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I have been gluten-free for close to 2 months now. Like i've told my boyfriend, I feel like a glutenoholic and he is my interventionist. I used to stare at other peoples food when we would go out, feel left out, miss the pasta/bread/drinks etc. I would also forget that i had to be gluten-free and take a sip of a friends mixed drink or try a bite of a new food dish. I think it really helps to have a family member or friend behind you to support you and remind you. My boyfriend has been pretty close to gluten-free with me the entire time. when i'm not around he'll eat what he wants, but when we cook together it is always gluten-free. he helps me stay on track and makes sure my restuarant meals are gluten-free and reminds me of the consequences. if i didn't have him, i don't think i would have been as strict for this long. It gets easier. I'm sure when it's my birthday, thanksgiving, christmas it'll get hard again, but we all have to be strong. Just remember that you have a disease that you can control through diet alone. Thank the lord that you don't have to be on pills every day.

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For me it was just the matter of finding a good subsitute for all the stuff I used to enjoy. And so i don't feel less privileged because i can eat whatever everyone else is and mine are good tasting gluten-free products.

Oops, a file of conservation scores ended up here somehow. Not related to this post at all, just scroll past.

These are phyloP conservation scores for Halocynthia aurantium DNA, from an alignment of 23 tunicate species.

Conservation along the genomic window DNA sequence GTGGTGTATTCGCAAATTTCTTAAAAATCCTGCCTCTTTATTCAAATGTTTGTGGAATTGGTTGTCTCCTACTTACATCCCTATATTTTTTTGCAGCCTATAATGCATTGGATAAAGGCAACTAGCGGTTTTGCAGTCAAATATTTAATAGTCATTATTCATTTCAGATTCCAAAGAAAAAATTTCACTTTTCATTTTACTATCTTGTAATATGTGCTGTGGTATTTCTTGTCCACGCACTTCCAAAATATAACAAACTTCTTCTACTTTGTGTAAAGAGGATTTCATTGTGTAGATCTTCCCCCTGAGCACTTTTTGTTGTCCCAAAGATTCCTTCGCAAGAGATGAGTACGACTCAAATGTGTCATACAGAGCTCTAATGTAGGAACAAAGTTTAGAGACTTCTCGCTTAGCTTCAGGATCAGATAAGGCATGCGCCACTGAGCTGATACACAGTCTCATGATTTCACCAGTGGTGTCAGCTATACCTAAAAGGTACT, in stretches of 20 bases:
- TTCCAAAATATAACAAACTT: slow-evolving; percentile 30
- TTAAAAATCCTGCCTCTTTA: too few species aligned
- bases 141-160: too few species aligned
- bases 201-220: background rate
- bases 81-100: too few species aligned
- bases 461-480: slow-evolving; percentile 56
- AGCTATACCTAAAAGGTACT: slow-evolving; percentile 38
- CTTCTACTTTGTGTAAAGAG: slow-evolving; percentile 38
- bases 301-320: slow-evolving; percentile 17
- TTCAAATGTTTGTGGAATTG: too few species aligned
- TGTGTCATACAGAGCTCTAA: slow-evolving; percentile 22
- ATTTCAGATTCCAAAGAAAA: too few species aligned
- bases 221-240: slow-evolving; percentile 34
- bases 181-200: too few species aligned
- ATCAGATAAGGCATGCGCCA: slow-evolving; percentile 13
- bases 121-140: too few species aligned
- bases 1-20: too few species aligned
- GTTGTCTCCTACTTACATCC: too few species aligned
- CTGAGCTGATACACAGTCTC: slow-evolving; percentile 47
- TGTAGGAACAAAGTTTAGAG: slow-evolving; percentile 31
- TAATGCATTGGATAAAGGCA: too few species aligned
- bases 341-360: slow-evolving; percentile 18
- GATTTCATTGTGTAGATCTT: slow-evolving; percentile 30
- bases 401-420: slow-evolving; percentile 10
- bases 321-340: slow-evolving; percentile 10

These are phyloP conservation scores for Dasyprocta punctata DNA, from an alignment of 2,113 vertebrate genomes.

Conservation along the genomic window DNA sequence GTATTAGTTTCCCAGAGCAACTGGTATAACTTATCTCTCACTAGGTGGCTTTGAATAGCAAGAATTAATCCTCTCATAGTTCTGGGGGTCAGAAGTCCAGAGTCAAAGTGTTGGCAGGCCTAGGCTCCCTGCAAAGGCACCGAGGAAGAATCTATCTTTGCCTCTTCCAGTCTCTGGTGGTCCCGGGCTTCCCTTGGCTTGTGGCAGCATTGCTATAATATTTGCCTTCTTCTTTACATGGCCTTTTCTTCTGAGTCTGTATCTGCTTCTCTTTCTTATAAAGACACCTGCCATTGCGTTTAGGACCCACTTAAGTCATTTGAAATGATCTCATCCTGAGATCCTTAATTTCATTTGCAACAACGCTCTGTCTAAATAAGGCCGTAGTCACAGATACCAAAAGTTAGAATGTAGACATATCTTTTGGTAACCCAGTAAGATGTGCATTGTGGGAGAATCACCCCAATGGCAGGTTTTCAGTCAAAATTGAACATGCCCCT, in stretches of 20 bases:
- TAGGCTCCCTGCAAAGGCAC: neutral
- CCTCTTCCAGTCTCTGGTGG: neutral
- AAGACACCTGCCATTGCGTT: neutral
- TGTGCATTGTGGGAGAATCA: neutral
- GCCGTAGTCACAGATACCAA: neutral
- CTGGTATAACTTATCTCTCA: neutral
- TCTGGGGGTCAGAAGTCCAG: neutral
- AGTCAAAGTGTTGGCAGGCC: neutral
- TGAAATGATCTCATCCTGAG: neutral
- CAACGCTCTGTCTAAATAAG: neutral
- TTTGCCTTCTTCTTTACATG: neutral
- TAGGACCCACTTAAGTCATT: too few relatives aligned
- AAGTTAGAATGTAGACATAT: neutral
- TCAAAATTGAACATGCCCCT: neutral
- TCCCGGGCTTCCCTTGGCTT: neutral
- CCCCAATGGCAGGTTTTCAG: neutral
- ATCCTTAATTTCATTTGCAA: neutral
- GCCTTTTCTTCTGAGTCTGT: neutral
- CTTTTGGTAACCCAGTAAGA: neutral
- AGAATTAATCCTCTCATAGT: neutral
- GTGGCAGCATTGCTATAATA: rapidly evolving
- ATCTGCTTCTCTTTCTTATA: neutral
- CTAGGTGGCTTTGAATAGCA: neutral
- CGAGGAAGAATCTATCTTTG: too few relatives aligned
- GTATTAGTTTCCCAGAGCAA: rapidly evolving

Especially now when I basically got accustomed to the gluten-free diet and my family is very helpful as well.

Can't say it's always easy like eating out or attending parties can still be difficult. Though I always make sure to bring along some of my own gluten-free goodies!

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I get high from gluten, so watching someone eat gluten is often like watching someone do heroin for me. Sometimes a drool sometimes I think the bite though and decide I really done want to be sick and sometimes I figure out how to make the thing gluten free. I make sure I give myself a treat on a regular basis so that I do not feel deprived. When I feel deprived is when the gluten stuff really bugs me.